City of Grand Rapids Housing Code

The City of Grand Rapids follows the International Property Maintenance Code; however, Grand Rapids also requires four primary actions regarding lead-based paint hazards:

  1. Prohibition on peeling and chipping paint.
  2. Prohibition on paint chips and residue lying on the ground or horizontal surfaces (this includes window troughs).
  3. Prohibition on bare soil within 30 inches of any structure (enforced seasonally).
  4. Requirement that lead-safe work practices are used when working on pre-1978 housing.

The City requires that all rental property be registered. In addition, all rental property must be certified, which involves undergoing periodic inspections. The lead paint code items above are included as part of this Certification inspection. For more information on City of Grand Rapids Housing Code, call (616) 456-3053.


Kent County Housing Regulation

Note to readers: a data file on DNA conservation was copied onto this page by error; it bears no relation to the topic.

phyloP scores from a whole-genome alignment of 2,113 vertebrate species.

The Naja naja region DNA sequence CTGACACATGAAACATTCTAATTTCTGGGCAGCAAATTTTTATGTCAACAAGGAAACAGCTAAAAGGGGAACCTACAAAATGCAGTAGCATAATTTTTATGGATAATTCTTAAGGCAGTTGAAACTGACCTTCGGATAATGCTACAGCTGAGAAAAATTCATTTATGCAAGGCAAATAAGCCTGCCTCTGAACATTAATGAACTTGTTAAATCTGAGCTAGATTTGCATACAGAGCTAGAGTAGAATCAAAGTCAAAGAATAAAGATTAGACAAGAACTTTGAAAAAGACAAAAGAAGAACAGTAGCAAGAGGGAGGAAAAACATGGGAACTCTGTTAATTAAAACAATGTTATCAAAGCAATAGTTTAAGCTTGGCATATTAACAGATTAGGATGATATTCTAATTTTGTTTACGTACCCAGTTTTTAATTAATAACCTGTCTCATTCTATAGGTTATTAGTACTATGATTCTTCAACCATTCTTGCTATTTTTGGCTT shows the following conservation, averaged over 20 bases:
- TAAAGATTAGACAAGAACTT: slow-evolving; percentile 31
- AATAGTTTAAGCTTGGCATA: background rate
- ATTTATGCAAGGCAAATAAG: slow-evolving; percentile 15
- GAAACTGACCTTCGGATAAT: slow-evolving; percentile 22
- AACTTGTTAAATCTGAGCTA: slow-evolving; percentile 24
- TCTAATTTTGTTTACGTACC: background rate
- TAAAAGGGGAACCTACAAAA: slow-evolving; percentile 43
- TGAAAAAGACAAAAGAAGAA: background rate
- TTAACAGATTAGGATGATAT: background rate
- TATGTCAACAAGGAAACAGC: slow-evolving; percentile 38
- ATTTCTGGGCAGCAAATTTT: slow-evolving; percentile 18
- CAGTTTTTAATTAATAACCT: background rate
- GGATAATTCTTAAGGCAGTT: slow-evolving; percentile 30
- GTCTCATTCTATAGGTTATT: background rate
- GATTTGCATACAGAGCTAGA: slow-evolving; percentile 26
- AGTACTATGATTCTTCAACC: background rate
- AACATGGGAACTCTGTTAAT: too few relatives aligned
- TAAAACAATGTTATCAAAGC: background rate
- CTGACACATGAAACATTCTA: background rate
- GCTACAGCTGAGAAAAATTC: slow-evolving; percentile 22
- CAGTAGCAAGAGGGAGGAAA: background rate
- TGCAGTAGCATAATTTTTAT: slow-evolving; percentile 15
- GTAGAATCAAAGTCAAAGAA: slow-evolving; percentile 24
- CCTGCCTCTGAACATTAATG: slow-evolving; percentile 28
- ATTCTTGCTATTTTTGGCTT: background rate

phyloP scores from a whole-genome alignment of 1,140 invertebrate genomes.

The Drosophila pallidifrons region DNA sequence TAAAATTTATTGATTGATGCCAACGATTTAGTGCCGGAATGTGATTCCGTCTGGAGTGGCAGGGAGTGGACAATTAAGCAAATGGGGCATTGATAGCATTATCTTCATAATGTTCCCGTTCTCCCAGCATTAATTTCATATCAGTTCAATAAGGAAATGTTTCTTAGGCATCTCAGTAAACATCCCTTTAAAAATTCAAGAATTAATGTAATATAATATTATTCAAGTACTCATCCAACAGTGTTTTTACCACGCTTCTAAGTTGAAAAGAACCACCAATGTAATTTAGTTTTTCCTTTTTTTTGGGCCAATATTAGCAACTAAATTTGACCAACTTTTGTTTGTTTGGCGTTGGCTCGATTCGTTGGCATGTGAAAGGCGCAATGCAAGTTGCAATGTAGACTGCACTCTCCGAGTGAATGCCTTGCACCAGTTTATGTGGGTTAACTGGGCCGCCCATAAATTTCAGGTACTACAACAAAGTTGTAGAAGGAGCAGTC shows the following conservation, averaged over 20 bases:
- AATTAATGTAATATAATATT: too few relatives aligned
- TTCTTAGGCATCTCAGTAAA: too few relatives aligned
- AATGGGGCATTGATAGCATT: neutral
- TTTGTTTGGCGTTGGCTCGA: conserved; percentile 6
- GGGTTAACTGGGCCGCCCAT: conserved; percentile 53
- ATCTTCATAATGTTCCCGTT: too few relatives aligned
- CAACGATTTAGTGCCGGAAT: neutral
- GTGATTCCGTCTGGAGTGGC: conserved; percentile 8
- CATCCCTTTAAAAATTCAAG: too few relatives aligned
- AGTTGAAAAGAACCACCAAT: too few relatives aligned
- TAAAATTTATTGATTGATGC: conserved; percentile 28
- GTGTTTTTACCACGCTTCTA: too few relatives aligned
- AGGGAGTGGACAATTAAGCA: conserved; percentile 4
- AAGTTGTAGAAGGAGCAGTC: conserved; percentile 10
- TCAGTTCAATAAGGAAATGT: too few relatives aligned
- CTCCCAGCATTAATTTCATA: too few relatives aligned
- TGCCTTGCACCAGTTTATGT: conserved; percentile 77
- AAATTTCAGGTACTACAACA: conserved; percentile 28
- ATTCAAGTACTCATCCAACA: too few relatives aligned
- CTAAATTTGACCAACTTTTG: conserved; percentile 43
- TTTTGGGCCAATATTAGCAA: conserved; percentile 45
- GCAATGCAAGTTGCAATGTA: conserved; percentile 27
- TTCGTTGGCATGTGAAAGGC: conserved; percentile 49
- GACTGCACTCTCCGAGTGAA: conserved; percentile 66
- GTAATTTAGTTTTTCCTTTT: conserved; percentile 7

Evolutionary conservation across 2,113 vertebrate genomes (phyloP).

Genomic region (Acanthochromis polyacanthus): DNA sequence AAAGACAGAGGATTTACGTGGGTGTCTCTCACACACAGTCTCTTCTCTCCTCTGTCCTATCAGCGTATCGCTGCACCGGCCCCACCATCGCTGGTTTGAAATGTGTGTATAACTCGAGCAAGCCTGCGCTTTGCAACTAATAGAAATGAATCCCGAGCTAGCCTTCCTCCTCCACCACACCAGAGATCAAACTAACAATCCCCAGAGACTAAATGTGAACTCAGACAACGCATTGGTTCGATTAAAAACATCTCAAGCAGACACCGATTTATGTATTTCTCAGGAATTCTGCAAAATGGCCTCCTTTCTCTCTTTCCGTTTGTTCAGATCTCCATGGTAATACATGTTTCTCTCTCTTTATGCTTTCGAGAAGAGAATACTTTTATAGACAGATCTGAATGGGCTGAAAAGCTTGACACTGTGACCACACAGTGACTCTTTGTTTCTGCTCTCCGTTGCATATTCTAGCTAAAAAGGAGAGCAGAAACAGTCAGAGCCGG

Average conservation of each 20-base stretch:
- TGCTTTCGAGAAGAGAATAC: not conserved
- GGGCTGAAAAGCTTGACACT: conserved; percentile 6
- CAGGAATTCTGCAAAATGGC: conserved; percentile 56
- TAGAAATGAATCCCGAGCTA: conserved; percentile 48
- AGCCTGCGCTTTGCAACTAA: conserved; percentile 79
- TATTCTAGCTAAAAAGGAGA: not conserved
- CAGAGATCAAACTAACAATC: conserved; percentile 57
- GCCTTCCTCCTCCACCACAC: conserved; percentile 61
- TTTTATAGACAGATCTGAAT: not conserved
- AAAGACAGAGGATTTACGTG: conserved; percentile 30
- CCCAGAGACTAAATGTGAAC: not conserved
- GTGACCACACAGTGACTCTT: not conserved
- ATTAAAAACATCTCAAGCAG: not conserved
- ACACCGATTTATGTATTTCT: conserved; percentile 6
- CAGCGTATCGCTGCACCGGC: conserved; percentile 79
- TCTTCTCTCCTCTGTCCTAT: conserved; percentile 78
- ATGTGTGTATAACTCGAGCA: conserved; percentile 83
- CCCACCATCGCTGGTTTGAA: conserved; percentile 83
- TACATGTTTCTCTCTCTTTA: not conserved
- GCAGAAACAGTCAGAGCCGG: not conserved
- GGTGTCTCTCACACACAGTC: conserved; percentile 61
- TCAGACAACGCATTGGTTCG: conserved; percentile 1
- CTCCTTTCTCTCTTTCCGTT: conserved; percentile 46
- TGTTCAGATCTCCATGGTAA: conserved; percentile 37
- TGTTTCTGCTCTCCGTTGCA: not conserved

The Kent County Housing Regulation comes into play when there is a child with an elevated blood lead level living in a rental unit. In these cases, County regulation permits the Kent County Health Department to conduct inspections to uncover lead hazards and to order repairs. The County will then notify the property owner, giving him or her a short time to make repairs. If the repairs are not made, the property can be condemned for occupancy.

If a property is condemned, the resident family will need to vacate the unit immediately and the unit will need to remain vacant until all lead repairs are made and the property passes re-inspection. Condemnation is expensive, as it prohibits landlords from collecting rents until the hazards are repaired.


Michigan Public Act 434

Michigan Public Act 434 permits civil penalties for landlords who knowingly rent units with lead hazards to families with children who have elevated blood-lead levels. Penalties can include jail time and fines.

Michigan housing law permits the local public health department to inspect rental units when there are suspected health hazards, including when a resident child is found to be lead poisoned. A landlord who has received notice of a governmental inspection and its findings of lead hazards should be concerned and immediately responsive to orders for repairs. PA 434 does not apply to risk assessment and inspections conducted by private contractors on behalf of the landlord.